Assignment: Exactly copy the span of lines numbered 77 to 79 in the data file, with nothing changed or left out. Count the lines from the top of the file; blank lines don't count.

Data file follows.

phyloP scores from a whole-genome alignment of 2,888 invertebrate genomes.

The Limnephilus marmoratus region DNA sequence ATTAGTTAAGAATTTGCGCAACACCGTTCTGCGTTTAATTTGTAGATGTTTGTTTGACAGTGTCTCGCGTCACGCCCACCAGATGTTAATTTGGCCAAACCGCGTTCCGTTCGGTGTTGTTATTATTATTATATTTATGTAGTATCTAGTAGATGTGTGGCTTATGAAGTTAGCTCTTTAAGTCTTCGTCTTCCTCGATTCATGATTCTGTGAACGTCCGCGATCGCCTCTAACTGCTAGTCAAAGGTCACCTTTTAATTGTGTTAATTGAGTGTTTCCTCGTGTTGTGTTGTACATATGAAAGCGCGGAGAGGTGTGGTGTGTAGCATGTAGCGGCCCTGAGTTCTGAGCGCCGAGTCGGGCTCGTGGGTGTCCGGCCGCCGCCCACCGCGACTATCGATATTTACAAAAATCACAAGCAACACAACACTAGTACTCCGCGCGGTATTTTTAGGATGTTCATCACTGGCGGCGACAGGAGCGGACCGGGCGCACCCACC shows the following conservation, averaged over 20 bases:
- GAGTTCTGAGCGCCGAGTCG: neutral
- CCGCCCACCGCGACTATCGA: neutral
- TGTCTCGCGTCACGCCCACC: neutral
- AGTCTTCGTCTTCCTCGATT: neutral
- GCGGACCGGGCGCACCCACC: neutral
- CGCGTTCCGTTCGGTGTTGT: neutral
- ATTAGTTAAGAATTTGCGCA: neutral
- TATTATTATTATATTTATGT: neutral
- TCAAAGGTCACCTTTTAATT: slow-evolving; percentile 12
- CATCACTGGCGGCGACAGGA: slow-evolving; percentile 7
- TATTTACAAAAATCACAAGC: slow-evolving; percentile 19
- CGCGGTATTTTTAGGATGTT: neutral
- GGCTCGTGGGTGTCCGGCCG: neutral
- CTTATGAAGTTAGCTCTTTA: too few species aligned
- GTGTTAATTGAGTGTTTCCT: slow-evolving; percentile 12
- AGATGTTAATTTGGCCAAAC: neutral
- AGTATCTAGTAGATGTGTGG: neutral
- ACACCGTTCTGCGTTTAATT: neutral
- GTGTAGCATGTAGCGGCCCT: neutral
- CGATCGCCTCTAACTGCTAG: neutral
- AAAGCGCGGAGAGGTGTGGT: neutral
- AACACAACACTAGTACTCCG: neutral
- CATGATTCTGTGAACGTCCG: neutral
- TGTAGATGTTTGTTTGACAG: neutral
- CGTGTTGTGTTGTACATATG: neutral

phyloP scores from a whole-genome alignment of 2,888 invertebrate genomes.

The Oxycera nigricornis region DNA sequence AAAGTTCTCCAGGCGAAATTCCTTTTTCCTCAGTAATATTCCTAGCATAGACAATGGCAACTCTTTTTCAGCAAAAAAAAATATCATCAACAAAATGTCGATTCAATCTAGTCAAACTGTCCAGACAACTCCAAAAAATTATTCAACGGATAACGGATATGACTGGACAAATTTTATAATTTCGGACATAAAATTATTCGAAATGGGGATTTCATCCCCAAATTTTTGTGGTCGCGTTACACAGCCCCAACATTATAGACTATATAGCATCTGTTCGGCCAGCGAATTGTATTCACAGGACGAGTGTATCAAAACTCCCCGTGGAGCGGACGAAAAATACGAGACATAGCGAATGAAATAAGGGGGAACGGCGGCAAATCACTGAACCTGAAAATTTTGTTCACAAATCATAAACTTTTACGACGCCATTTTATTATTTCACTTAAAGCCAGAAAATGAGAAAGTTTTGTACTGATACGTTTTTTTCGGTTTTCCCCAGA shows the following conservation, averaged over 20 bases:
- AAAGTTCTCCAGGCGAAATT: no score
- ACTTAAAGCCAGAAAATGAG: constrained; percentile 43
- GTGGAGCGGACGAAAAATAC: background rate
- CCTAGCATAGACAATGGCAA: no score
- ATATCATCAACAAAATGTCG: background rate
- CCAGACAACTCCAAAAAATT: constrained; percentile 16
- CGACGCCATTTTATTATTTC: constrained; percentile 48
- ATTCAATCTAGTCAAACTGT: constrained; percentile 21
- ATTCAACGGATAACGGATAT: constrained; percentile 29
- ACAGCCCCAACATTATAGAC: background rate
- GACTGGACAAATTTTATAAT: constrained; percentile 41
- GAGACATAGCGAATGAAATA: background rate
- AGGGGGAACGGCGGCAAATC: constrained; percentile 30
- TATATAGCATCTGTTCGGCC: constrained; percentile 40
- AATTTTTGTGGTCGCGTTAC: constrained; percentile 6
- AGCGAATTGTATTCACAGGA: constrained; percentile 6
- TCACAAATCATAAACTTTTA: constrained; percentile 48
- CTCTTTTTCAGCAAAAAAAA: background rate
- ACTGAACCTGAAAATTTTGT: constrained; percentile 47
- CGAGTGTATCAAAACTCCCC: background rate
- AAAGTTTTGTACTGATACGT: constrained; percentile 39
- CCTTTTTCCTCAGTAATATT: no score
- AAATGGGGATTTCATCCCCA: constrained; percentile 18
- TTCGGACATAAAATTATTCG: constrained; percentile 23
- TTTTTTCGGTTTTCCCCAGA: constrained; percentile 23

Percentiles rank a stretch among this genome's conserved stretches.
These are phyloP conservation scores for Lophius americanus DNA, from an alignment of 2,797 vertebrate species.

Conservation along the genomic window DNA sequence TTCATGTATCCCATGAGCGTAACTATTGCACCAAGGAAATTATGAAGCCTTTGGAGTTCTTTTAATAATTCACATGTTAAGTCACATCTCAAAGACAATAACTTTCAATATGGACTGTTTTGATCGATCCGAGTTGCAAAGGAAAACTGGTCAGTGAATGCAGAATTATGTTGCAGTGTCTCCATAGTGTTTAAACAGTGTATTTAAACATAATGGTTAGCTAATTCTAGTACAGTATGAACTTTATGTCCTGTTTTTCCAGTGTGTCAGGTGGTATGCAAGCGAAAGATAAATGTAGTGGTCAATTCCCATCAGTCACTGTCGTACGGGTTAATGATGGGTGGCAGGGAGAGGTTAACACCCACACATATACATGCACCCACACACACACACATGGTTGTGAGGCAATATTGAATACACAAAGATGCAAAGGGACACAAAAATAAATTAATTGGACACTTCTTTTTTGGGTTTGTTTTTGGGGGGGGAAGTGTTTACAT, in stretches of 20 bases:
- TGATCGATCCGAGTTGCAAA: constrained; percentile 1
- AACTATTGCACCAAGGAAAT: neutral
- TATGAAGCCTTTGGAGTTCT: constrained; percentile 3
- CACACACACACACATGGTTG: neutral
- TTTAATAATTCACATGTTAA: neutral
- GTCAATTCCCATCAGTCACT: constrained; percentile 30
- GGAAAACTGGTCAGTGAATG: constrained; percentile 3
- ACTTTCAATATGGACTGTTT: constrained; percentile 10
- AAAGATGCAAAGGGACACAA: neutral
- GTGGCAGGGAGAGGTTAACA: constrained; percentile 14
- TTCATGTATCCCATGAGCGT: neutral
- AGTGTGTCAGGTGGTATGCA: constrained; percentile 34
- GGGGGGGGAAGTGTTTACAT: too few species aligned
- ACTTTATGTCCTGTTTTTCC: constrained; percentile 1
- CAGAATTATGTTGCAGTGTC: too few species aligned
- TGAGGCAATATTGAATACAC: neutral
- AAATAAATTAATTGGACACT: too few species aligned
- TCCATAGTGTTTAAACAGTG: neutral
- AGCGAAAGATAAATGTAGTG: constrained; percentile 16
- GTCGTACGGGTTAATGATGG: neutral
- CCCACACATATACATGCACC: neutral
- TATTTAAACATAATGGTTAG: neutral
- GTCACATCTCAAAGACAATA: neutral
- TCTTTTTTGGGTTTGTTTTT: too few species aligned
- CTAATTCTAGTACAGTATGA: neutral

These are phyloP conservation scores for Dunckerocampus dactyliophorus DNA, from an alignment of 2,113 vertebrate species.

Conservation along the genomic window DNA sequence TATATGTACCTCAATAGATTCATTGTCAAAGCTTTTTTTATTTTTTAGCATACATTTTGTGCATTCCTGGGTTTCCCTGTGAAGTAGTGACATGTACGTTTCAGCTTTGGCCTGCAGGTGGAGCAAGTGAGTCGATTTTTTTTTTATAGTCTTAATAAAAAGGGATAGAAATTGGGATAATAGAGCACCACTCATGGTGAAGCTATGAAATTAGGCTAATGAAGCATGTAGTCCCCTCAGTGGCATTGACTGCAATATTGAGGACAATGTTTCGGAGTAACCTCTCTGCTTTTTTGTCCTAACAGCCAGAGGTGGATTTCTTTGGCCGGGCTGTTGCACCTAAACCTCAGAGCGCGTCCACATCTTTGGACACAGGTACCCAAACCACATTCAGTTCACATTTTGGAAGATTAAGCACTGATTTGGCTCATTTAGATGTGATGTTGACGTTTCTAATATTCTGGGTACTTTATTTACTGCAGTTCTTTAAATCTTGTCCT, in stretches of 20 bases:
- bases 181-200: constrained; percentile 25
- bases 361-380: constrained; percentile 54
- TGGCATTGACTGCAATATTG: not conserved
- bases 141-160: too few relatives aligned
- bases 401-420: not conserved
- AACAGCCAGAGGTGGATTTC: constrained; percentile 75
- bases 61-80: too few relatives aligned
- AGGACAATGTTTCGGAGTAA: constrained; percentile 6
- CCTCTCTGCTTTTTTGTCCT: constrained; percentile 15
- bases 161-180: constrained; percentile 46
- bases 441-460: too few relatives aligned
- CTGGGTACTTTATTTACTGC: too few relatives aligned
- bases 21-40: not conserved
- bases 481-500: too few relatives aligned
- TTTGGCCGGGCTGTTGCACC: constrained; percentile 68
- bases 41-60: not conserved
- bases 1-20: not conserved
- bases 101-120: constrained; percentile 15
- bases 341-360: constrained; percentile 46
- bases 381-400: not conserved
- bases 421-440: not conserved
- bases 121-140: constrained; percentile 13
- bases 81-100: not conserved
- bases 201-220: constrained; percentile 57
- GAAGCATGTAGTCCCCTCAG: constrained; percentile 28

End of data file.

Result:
- GTCGTACGGGTTAATGATGG: neutral
- CCCACACATATACATGCACC: neutral
- TATTTAAACATAATGGTTAG: neutral